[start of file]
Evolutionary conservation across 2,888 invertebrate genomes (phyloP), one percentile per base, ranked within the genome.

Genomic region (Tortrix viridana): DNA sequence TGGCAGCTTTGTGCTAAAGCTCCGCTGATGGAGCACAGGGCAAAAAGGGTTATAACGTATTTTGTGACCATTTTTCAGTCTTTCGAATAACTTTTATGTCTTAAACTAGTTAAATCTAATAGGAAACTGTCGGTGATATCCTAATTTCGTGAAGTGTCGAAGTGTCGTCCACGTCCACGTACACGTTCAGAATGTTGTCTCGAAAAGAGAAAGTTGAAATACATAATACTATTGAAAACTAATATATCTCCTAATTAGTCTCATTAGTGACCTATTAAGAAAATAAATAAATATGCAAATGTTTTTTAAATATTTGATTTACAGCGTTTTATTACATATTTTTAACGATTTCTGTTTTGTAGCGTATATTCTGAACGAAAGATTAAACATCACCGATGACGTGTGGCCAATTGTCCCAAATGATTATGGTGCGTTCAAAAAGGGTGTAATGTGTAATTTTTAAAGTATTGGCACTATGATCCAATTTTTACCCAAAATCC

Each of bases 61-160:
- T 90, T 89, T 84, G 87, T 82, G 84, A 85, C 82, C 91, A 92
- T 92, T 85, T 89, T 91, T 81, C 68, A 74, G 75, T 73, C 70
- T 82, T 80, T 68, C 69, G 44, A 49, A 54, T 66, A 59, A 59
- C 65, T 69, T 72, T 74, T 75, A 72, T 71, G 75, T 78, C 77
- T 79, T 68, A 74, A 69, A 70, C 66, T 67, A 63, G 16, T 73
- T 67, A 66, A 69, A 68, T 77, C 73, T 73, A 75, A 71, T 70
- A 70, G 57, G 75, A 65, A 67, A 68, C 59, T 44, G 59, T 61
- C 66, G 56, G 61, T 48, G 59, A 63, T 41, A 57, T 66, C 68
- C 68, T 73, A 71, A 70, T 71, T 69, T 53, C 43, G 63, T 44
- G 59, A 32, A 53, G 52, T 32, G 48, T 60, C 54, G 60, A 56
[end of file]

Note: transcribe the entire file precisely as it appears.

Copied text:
Evolutionary conservation across 2,888 invertebrate genomes (phyloP), one percentile per base, ranked within the genome.

Genomic region (Tortrix viridana): DNA sequence TGGCAGCTTTGTGCTAAAGCTCCGCTGATGGAGCACAGGGCAAAAAGGGTTATAACGTATTTTGTGACCATTTTTCAGTCTTTCGAATAACTTTTATGTCTTAAACTAGTTAAATCTAATAGGAAACTGTCGGTGATATCCTAATTTCGTGAAGTGTCGAAGTGTCGTCCACGTCCACGTACACGTTCAGAATGTTGTCTCGAAAAGAGAAAGTTGAAATACATAATACTATTGAAAACTAATATATCTCCTAATTAGTCTCATTAGTGACCTATTAAGAAAATAAATAAATATGCAAATGTTTTTTAAATATTTGATTTACAGCGTTTTATTACATATTTTTAACGATTTCTGTTTTGTAGCGTATATTCTGAACGAAAGATTAAACATCACCGATGACGTGTGGCCAATTGTCCCAAATGATTATGGTGCGTTCAAAAAGGGTGTAATGTGTAATTTTTAAAGTATTGGCACTATGATCCAATTTTTACCCAAAATCC

Each of bases 61-160:
- T 90, T 89, T 84, G 87, T 82, G 84, A 85, C 82, C 91, A 92
- T 92, T 85, T 89, T 91, T 81, C 68, A 74, G 75, T 73, C 70
- T 82, T 80, T 68, C 69, G 44, A 49, A 54, T 66, A 59, A 59
- C 65, T 69, T 72, T 74, T 75, A 72, T 71, G 75, T 78, C 77
- T 79, T 68, A 74, A 69, A 70, C 66, T 67, A 63, G 16, T 73
- T 67, A 66, A 69, A 68, T 77, C 73, T 73, A 75, A 71, T 70
- A 70, G 57, G 75, A 65, A 67, A 68, C 59, T 44, G 59, T 61
- C 66, G 56, G 61, T 48, G 59, A 63, T 41, A 57, T 66, C 68
- C 68, T 73, A 71, A 70, T 71, T 69, T 53, C 43, G 63, T 44
- G 59, A 32, A 53, G 52, T 32, G 48, T 60, C 54, G 60, A 56